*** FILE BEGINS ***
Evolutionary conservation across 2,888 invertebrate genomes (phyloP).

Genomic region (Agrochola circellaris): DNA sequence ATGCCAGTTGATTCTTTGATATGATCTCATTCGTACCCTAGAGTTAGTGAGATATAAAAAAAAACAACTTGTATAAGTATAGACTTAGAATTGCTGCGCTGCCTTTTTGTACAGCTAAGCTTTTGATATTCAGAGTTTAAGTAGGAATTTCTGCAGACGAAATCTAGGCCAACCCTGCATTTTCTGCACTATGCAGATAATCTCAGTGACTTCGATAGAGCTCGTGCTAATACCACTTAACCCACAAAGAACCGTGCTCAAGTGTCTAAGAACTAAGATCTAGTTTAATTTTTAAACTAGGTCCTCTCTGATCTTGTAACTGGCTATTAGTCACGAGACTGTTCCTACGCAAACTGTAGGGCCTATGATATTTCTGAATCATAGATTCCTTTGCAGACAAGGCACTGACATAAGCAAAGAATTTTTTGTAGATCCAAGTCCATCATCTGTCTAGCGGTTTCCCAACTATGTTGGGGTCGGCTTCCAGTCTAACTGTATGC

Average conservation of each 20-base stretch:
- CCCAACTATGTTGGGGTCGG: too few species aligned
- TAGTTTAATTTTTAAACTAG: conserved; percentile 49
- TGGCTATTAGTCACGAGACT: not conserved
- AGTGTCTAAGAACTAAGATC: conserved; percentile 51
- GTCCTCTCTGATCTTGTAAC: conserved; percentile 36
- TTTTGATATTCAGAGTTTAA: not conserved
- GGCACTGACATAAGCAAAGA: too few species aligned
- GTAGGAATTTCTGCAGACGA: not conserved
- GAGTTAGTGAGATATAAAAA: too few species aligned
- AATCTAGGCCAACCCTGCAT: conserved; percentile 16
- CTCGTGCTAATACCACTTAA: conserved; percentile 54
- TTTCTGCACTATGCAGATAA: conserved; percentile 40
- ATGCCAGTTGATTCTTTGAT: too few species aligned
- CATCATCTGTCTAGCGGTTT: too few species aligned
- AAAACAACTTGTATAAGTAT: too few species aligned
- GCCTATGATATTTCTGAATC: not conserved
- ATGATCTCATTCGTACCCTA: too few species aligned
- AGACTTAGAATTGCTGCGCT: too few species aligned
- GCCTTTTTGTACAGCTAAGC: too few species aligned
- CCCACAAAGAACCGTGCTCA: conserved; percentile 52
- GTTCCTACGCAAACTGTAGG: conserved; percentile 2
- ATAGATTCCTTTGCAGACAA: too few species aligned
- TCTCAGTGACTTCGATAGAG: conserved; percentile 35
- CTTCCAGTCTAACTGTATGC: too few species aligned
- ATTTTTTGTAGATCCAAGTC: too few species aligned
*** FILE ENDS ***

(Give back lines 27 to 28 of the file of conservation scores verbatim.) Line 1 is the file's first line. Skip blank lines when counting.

- CTTCCAGTCTAACTGTATGC: too few species aligned
- ATTTTTTGTAGATCCAAGTC: too few species aligned